Protect the network, beat the odds

EnergyLines October 2019

As long as there is an internet, threats to cyber security will exist, says Richie Field, Manager of Cybersecurity and Network Operations at Hoosier Energy. That’s why with new threats emerging every day, Hoosier Energy is rolling out several cyber services to make sure member systems are as secure as possible.


The services fall into three main cyber threat areas:
• Disaster recovery (including offsite backup storage)
• Intrusion detection system
• External vulnerability scans


These services may seem basic, Field says, but the benefits are invaluable. And, they’re free.


As Cyber Security awareness month gets underway, here’s a look at how members are taking advantage of Hoosier Energy’s cyber security offerings.


Disaster Recovery
Several members have begun taking advantage of this backup service, while others are interested in jumping on board when their current contracts expire, Field said. “Hoosier Energy offers computer storage space in the server room, including redundant power and cooling systems.


We also provide an internet connection so members can VPN tunnel back to their network in the event of an emergency,” Field said.
Jackson County REMC began using the service a year ago, followed by Harrison REMC in May.


“We replicate to the networking equipment at Hoosier Energy every day. In the event of a disaster, we can access our system remotely, run outages, assist members and get the power back on,” said Rodney Brewer, Information Systems Coordinator at Harrison REMC.


For Jackson County REMC, it was also a cost saver. “We were able to avoid third-party rack rental cost. That was one of the driving factors in getting on board so quickly,” said Ben Conner, System Administrator for Jackson County REMC.


None of the co-ops have activated the service, and they like it that way.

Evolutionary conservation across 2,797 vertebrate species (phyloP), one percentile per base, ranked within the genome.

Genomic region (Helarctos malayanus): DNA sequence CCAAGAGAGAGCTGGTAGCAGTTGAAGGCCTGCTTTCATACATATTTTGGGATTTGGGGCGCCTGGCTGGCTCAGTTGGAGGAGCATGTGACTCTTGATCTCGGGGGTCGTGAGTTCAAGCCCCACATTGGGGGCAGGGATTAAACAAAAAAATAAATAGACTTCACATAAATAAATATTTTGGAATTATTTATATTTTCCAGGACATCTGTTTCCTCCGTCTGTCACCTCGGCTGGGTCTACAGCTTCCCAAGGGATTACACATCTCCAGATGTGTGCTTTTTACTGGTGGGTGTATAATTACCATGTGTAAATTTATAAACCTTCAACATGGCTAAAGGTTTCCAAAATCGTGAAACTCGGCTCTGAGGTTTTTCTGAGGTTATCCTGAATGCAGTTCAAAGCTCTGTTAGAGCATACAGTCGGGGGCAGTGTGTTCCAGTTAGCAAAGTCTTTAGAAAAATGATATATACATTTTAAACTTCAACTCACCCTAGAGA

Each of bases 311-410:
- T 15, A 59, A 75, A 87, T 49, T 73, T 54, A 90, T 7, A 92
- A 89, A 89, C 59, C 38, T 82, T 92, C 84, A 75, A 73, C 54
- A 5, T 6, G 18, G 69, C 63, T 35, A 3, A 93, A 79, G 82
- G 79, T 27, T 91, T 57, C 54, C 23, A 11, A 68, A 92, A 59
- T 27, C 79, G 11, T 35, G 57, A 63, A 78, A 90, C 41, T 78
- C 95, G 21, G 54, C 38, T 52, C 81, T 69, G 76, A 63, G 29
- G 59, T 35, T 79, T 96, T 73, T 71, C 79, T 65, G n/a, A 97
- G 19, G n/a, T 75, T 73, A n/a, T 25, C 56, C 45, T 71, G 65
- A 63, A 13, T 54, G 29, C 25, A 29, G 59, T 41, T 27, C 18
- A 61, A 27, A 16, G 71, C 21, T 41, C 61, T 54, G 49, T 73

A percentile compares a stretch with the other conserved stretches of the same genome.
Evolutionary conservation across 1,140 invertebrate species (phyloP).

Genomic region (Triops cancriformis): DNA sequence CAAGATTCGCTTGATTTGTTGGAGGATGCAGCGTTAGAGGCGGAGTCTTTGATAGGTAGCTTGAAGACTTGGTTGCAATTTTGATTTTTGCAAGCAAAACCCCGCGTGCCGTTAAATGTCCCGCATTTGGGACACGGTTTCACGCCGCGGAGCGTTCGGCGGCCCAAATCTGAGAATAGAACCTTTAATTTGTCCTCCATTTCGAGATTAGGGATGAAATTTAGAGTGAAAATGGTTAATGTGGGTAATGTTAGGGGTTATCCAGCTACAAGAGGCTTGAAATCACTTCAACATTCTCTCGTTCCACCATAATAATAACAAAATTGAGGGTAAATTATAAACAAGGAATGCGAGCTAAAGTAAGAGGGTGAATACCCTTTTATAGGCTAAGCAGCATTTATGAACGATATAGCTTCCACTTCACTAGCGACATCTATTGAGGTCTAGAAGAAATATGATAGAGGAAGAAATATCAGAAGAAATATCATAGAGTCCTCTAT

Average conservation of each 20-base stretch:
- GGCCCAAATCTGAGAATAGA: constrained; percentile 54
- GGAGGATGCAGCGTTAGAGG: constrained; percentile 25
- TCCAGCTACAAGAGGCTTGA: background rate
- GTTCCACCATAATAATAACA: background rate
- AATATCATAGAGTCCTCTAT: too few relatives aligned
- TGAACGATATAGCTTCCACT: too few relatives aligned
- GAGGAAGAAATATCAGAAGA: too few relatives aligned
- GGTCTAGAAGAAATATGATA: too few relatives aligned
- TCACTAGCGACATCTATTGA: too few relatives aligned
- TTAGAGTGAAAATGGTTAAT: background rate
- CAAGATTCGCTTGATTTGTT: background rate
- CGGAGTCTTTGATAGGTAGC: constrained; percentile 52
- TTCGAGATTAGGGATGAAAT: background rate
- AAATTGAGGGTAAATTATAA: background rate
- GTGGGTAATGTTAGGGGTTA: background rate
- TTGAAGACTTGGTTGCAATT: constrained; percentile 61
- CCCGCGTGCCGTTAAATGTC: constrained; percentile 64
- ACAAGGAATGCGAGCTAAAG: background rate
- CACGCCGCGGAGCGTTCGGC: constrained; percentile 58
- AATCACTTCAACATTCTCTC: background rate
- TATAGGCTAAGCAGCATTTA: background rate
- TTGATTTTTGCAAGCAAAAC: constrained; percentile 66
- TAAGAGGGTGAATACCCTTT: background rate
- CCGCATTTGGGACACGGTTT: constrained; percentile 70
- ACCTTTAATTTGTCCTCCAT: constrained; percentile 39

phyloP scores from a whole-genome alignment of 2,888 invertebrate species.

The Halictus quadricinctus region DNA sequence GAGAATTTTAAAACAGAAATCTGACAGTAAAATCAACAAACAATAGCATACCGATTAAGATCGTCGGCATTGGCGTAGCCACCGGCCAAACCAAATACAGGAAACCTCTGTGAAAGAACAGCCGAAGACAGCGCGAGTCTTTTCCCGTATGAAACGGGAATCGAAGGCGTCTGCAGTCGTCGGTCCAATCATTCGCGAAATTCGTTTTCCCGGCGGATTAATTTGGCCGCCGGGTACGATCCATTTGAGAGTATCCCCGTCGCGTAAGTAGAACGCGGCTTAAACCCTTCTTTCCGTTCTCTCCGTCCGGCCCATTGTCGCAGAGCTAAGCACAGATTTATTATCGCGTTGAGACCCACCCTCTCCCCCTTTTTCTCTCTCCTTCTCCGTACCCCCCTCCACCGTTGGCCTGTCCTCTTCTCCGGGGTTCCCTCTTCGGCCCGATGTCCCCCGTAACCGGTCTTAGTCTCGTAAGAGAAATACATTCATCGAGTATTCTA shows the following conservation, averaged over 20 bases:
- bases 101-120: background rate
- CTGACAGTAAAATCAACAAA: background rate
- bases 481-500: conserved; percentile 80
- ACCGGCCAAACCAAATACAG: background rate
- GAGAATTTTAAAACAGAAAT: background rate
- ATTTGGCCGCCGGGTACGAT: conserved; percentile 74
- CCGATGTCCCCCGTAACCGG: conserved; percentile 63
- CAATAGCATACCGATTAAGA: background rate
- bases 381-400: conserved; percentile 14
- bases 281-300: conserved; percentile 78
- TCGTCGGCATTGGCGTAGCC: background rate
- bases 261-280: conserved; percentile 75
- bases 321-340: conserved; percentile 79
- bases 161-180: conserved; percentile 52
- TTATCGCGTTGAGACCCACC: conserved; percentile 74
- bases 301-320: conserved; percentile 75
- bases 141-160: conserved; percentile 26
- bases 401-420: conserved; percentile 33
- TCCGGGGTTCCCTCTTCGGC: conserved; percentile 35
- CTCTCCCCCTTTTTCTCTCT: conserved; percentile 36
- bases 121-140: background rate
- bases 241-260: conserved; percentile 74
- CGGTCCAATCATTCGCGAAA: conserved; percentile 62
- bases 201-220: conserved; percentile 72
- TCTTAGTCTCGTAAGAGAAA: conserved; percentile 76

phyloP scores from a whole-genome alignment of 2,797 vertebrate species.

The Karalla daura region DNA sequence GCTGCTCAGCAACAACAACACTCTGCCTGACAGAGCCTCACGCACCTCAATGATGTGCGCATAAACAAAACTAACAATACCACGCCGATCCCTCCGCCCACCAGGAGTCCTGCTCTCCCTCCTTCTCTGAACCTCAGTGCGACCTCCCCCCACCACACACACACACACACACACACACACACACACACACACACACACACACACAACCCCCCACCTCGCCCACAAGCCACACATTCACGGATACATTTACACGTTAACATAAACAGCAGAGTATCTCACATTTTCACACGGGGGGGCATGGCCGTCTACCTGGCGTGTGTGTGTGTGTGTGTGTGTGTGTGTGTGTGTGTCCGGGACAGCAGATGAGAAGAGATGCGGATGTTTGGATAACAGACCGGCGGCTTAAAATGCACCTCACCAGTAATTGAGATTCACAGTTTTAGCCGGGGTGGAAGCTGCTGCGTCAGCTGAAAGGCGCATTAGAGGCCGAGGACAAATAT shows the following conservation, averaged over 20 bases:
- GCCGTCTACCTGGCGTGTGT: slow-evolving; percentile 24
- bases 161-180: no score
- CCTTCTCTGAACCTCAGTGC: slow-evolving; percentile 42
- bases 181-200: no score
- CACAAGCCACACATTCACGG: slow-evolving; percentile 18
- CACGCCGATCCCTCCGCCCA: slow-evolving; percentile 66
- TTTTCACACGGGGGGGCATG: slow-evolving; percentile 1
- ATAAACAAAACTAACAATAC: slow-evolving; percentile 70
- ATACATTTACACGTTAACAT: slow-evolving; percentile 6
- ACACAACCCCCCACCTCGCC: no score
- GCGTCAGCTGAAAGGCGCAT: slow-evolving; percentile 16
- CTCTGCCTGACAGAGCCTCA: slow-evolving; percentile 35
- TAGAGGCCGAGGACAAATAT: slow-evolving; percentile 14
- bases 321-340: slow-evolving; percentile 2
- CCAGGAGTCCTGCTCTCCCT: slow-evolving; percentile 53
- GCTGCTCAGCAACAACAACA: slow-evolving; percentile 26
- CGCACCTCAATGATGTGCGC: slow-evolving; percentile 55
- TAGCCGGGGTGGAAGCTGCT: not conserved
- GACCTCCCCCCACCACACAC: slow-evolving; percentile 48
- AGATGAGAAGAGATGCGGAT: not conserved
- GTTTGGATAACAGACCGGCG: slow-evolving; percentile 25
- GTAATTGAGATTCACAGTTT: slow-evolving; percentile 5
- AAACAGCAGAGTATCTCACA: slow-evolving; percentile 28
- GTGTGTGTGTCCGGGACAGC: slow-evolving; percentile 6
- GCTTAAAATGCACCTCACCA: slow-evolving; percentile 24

“Thank the Lord, no,” said Conner, “and I don’t ever want to. But we do like knowing it’s there.”



Intrusion Detection System
An intrusion detection system helps identify threats to a system. “We can see if attacks are cascading from one member to another or if malicious campaigns are targeted at members,” Field said. “It gives a lot of visibility.”


Since Clark County REMC began using the system last spring, the system has flagged some medium risk activities that the co-op needed to check out, said Network Administrator Brian Tanner.


He’s especially pleased with the dashboard feature. “I can log in, see high-level activity and know what we need to investigate. It’s awesome.”
Monitoring is a two-way street. “Hoosier Energy monitors it as well. If I don’t log in and there is a serious concern, they’ll reach out to us. The best part is, there’s no cost to the REMC. It’s really a no-brainer.”


External Vulnerability Scans
An external vulnerability scan adds another layer of protection, casting a wide net to check on cyber security controls for IT assets, Field says. An IP address is a computer’s passport to the internet. Much like an old-fashioned mailing address for homes and businesses, an IP address is a series of numbers that tells a remote computer how to communicate with other computers on a network.


Harrison REMC is pleased with the service. “The system scans our public-facing IP addresses once a month to make sure we’re not vulnerable from outside attacks,” Brewer said. “It’s been pretty clean so far.”


But the biggest benefit from the cyber security services, the co-ops say, may be peace of mind.



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